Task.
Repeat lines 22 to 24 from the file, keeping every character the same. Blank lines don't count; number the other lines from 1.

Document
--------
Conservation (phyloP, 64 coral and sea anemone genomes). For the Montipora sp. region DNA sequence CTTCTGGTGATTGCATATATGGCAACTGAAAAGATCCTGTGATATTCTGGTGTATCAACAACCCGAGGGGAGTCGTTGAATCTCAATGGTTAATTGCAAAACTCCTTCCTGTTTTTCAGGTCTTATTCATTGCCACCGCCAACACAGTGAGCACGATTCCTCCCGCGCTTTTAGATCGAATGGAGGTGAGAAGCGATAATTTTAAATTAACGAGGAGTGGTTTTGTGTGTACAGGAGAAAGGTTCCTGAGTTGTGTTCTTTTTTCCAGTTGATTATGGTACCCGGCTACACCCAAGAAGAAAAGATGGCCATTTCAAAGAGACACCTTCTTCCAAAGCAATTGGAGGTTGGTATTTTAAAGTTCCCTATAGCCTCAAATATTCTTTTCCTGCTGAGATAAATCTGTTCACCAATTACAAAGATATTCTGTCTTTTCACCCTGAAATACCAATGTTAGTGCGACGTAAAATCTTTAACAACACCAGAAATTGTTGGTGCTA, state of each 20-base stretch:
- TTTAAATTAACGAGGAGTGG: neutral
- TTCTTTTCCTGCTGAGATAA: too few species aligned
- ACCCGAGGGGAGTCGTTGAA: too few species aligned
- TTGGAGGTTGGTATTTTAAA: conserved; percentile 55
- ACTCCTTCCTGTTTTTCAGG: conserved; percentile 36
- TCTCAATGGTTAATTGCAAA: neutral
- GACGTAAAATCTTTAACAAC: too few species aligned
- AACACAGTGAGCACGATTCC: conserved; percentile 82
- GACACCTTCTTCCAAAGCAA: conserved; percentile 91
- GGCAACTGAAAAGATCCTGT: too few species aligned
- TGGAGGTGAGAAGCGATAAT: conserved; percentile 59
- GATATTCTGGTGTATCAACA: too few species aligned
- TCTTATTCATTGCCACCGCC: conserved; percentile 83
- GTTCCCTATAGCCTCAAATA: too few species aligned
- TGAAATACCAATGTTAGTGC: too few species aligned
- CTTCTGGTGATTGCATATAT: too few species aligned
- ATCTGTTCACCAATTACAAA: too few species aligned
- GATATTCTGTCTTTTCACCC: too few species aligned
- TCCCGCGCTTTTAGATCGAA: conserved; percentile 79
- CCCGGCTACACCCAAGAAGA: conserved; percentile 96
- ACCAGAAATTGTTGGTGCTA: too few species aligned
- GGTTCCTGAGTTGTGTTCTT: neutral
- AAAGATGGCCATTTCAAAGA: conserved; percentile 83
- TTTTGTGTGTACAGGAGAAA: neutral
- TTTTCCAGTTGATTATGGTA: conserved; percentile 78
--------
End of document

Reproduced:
- ACCAGAAATTGTTGGTGCTA: too few species aligned
- GGTTCCTGAGTTGTGTTCTT: neutral
- AAAGATGGCCATTTCAAAGA: conserved; percentile 83